As a rule of thumb, you can only capture a portion of the value that your customers get from your product.
In other words, if your customers save $500k a year because of your product, you can only ask for a fraction of that amount.
Understanding the value of your solution means understanding its organizational impact. Will only one person be impacted? A whole department? The whole company? How much time can be saved? How much more revenue can be generated?
Products that can generate a high Return on Investment (ROI) have the most impact, and solutions that can make an economic buyer or someone influential look good or reach their annual objectives are the easiest to sell.
If your solution is not moving the needle, it’s not worth pursuing. Your target customer must be able to benefit from your product.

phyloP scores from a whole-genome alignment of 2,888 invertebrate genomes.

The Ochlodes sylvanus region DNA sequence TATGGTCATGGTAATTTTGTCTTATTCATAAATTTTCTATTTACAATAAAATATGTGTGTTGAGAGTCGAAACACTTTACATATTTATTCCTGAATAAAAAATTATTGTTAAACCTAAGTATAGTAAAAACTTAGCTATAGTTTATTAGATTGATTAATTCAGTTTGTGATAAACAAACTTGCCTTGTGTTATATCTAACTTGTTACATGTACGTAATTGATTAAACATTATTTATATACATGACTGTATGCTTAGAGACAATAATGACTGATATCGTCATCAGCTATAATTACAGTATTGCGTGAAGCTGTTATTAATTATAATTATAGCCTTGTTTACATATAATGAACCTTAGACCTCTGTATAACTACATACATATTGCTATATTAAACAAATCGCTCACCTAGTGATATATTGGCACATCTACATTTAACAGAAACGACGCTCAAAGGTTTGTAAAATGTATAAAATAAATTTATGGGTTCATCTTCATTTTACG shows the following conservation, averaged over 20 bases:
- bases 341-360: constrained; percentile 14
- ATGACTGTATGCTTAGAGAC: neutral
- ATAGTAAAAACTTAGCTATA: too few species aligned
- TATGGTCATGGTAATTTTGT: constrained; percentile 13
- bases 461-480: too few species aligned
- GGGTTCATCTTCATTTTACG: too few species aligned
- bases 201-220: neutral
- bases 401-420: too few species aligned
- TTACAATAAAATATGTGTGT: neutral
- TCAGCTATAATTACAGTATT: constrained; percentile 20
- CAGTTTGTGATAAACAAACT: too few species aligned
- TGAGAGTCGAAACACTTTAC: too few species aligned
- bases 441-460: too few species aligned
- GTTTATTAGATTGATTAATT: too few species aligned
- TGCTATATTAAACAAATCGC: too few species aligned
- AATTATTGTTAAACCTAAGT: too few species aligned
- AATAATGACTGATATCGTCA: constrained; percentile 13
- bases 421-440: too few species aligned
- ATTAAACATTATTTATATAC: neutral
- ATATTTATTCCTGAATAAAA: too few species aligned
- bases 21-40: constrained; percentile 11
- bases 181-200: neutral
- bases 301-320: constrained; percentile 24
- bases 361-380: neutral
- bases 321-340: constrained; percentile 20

To understand the impact of your product, fill out a solution impact grid as follows:
As your customer base grows, ask yourself:
- How did the world change for our customers after we solved their problem?
- What kind of ROI did they receive?
- Who benefits the most from the solution?
- Who looks good in the process?
In B2B, we’re looking for a big pain or a big gain that can be tied to a budget, a problem that will deliver a big ROI. Looking at the impact of your product on organizations is a great way to set the price tag for your solution.
More on The Investment Matrix
- Why Most Startups Selling to Cost Centers Fail, And What to Do About It
- How to Raise a Seed Round in B2B
- What Makes a Great B2B Value Proposition in The Early Days of Your Startup?
⚡⚡ Enjoyed this content? I go into way more detail on this subject in Lean B2B. It covers the ins and outs of finding traction in the market for B2B products. Check it out »
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